First East Coast surfer to ride Pipeline and Waimea passes away

It is with heavy hearts that we inform you of the passing of East Coast surf legend Dick Catri. According to Florida Today, after battling multiple strokes and skin cancer, Catri passed away on Monday at 79 years old.

Catri was often referred to as “the Godfather of East Coast surfing”, as he helped establish the beginnings of the surf industry on the East Coast when he came back to Florida in the early 1960s from California and Hawaii.

According to The Encyclopedia of Surfing, Catri had met California Jack Murphy in Miami in 1957 and in 1959 they drove to California together. Catri then moved to the North Shore of Oahu and over the next five years “he worked as a lifeguard at the Pearl Harbor Officers’ Club, fixed dings and swept the floors at Surfboards Hawaii on the North Shore of Oahu (where he learned how to build surfboards), and became the first East Coast surfer to ride Pipeline and Waimea Bay.”

But home was calling, and in the spring of 1964 Catri moved back to Florida and opened the Satellite Beach Surf Shop. Right off the bat he established one of the best surf teams all over the world, with riders including Bruce Valluzzi, Mimi Munro, Mike Tabeling and Gary Propper. They eventually became part of the Hobie Surfboards empire.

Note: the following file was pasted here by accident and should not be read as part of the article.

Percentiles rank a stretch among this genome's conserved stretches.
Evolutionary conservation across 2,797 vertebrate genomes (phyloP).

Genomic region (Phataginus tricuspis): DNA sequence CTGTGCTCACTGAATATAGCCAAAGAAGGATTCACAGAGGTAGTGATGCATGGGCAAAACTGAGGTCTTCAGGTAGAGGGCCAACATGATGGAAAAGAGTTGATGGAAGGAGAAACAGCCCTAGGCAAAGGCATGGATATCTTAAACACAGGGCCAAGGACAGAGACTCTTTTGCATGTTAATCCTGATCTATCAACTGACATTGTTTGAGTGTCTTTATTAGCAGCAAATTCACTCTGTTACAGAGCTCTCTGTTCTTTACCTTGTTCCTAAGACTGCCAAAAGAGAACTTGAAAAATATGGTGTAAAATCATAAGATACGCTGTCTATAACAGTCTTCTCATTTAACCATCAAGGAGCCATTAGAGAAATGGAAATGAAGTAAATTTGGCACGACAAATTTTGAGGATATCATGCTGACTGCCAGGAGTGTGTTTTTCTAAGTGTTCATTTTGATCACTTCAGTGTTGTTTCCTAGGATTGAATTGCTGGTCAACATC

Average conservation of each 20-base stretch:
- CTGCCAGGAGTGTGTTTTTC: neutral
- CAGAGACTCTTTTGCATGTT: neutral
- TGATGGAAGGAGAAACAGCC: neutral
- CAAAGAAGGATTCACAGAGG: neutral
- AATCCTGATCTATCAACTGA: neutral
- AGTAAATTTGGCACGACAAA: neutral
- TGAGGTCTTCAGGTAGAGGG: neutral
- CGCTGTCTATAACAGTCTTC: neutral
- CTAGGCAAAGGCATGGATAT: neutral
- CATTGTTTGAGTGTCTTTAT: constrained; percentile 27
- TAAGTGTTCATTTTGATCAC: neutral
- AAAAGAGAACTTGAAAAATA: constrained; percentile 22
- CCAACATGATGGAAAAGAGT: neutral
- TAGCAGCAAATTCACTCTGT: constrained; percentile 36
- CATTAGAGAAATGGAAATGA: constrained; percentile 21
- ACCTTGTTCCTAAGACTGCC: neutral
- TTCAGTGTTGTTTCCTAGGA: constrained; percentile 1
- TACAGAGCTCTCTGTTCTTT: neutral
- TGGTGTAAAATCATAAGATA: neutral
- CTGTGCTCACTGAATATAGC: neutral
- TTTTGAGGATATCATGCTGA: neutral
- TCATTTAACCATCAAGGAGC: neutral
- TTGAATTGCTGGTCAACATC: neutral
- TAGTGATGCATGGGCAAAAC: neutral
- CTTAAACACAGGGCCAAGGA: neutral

Catri would go on to do a plethora of other things for Florida and East Coast surfing: In 1966 he opened Shagg’s Surf Shop in Cocoa Beach, Florida; he founded the precursor to the Cocoa Beach Easter Surfing Festival; he started Catri Surfboards in 1968 and became Clark Foam’s very first East Coast distributor; he helped end the war between fishermen and surfers at Sebastien Inlet in the 70s; and he even helped coach an amateur Kelly Slater.

Kelly Slater’s brother Sean Slater told Florida Today, “He had been fighting a lot of things. It’s a shame. A lot of things to be thankful for. We used to pile in my dad’s brown VW van every Sunday and head to practice. We’d do exercises on the beach … he was a good guy, taking us in, teaching.”

Fellow East Coast legend Matt Kechele was also brought up under the guidance of Catri. Kechele told Florida Today, “I think we’re all grateful for his contributions that he made for surfing, for his friendship, for his moral support. We all looked up to him.”

Catri will certainly be missed by all. Rest in peace Dick Catri.

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